Unlike a lot of little girls, I didn’t grow up thinking about or planning my dream wedding. In fact, up until just a few years ago I wasn’t sure if I ever wanted to get married. It wasn’t something I labored over or gave a tremendous amount of thought to; I simply thought, “Some people get married and that’s great, but I probably won’t.” And then the man I love changed everything about the way I had always thought about marriage, and particularly my participation in one.
Earlier this month, on July 11, 2015, I married a man who has repeatedly proven to me that unconditional love is real and possible. I think that is what had always held me back from allowing myself to think about the possibility of ever getting married — I’ve had almost no relationship role models. Being raised by a divorced, single dad, a grandmother who raised three children on her own, and an aunt who never married, I had role models for strong, independent people taking on the world in spades, but I didn’t know what a healthy romantic relationship looked like. Until I was in one and realized that sometimes we get to be our own role models.
It turns out that never having planned my “dream wedding” actually gave me and my now-husband a lot of freedom in planning a day that was uniquely our own and celebrated who we are as a couple, which is precisely what a wedding should be. The fact that we are both very practical people who focus on what is truly important to us and not much else made the entire wedding planning process easier. Did I seriously just use the words ‘wedding planning’ and ‘easy’ in the same sentence? I know.
Our wedding day was one spectacular DIY effort held right in our own backyard. We knew that we wanted to keep things intimate, with just our immediate family and closest friends by our side as we became husband and wife, and as much delicious food as we could eat. That was our checklist: get married, family, friends, food, fun!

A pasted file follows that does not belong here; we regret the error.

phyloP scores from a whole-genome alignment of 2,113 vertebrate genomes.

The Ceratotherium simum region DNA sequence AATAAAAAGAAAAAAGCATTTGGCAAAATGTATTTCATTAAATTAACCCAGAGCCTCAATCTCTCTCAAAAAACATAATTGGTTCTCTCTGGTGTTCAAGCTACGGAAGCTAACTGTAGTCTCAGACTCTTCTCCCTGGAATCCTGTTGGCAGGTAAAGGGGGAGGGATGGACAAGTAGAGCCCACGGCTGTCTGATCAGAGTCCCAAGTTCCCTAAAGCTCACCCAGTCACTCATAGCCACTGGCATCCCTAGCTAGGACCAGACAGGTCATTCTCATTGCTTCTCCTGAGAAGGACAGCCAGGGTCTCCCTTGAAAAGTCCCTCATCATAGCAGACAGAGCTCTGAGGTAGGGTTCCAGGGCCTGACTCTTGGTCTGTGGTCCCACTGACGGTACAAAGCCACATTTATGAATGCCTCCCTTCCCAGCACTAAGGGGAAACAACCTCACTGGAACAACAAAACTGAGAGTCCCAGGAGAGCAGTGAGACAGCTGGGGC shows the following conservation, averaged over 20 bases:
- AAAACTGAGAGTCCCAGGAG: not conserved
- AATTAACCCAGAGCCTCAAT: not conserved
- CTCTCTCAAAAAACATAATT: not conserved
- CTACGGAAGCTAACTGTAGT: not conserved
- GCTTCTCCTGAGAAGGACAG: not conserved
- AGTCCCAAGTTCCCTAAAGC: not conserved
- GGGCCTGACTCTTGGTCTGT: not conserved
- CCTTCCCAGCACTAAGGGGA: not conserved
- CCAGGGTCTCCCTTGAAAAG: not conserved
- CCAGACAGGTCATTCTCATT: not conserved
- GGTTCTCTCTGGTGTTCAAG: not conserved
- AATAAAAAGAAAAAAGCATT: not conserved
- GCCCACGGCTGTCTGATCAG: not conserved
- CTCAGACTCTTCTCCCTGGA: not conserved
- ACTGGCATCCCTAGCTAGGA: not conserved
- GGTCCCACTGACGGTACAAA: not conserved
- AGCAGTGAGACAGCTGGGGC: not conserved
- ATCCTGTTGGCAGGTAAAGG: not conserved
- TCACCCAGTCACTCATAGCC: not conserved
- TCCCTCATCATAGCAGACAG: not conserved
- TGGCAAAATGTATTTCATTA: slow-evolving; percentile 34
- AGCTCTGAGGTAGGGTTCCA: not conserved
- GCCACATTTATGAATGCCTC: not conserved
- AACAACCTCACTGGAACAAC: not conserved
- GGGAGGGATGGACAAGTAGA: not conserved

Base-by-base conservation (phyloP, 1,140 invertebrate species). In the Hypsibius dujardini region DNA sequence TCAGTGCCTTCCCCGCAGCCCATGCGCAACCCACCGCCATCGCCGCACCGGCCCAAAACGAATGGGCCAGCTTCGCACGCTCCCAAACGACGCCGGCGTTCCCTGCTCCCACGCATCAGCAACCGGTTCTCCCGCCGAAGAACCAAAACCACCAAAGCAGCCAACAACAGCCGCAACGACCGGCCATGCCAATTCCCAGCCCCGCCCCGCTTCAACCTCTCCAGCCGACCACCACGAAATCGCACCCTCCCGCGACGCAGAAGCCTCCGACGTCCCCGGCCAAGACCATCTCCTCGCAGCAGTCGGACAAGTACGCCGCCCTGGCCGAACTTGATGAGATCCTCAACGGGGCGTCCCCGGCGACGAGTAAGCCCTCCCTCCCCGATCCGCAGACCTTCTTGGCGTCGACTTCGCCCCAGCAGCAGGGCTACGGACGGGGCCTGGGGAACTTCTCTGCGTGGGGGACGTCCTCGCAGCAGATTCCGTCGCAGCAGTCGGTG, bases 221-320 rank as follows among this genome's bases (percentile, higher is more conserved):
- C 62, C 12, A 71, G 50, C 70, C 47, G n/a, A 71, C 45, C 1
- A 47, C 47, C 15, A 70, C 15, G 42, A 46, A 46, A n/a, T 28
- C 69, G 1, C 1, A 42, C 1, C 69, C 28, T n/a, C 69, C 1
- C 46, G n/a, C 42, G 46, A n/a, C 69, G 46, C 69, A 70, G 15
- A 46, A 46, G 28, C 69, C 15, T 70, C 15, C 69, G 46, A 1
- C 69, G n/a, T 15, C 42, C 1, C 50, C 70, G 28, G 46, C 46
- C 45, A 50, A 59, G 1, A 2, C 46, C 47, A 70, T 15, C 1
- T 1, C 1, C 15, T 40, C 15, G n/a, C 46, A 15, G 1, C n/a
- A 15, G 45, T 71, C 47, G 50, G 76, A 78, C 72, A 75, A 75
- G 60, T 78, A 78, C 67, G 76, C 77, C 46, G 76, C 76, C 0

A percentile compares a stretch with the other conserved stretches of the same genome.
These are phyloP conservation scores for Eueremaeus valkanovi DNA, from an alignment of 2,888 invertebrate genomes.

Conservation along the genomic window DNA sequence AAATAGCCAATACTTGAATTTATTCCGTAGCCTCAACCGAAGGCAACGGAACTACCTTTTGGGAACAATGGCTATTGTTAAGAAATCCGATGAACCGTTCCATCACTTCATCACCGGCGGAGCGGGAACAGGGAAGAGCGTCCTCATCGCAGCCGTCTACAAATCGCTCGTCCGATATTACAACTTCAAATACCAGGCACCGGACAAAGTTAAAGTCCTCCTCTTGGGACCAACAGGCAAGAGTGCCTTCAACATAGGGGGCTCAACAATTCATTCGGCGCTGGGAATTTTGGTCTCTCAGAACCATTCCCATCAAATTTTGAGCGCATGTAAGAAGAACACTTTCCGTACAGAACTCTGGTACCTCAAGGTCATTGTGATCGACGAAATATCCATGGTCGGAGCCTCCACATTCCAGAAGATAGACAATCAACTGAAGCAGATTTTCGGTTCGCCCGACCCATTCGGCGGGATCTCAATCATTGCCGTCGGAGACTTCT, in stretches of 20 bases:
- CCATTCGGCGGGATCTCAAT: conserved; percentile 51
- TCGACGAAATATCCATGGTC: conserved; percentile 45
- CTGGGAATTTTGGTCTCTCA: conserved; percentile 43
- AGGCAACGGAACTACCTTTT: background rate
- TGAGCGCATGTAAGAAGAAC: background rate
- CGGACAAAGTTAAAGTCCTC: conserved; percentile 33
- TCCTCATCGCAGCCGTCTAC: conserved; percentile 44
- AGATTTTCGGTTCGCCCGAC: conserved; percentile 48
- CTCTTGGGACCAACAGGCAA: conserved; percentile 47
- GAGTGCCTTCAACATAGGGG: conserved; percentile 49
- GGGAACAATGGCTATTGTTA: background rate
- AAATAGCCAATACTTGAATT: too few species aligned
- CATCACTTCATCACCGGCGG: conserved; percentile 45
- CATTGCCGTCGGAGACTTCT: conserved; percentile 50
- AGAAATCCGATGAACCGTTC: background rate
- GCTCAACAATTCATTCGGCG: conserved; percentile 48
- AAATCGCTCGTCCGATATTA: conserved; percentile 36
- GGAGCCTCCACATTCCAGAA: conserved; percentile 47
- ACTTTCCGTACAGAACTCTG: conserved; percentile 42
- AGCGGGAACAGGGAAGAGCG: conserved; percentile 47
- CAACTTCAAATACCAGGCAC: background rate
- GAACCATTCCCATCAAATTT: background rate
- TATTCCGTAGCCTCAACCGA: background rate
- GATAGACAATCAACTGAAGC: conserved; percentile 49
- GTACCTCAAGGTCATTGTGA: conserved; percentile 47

Opting for a backyard wedding and keeping things as intimate as they could be came with a myriad of advantages. It allowed us to socialize with every single one of our guests with no one feeling left out. Seeing a wedding guest (or being a wedding guest) who sits alone at a table, virtually ignored and wallowing into their wine glass while everyone else has fun without them is always an unfortunate byproduct of big weddings. We were able to avoid turning any of our guests into “that person,” which I like to think was appreciated.
As you might have guessed, another benefit of hosting our own backyard wedding was the tremendous amount of money we saved.
The average wedding today typically costs over $18,000. Not only do I personally find that figure to be ridiculous, but the best piece of advice I was given around the time we were just starting to plan our wedding was that you should never begin a marriage in debt. And so we didn’t. Instead, we eliminated costs where we could, shopped wholesale and discount stores, used coupons, searched for sales and clearances, and were fortunate enough to have some incredible people in our lives who were eager to help.
Our wedding day was a little more nontraditional than most. I was a bride in a multicolored sundress (that I even got on sale!), my husband wore shorts and promptly changed into something more comfortable after our ceremony, much to the delight of my father who had brought a change of clothes because apparently the men in my life are allergic to dress shirts. We had a Quaker (self-uniting) ceremony that was written by me, edited and signed off on by my husband, and unofficially officiated by a very dear friend of ours — who was so emotional he stuttered through every sentence, giving us another truly unique layer to our wedding and one funny story. We specifically asked for favors in lieu of gifts, because when you’re in a relationship for over nine years before you get married, you just don’t need a new toaster or blender. Real talk.
I am still amazed by how we were able to pull off our backyard wedding. It was definitely a lofty undertaking, but it turned out to be a beautiful day spent with those who mean the most to us, and an incredible way to begin our marriage.
If you’re just beginning the wedding planning process, don’t let national averages and articles by so-called experts fool you into thinking you need to take out an enormous loan to have the perfect day. The biggest thing I have learned throughout this process is that there is no right or wrong way to get married as long as you stay true to yourselves — both as individuals and as a couple — and pulling off a day that you will remember for the rest of your lives takes a combination of planning, saving, and a whole lot of heart.
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This is a sponsored conversation written by me on behalf of SunTrust Bank. The opinions and text are all mine.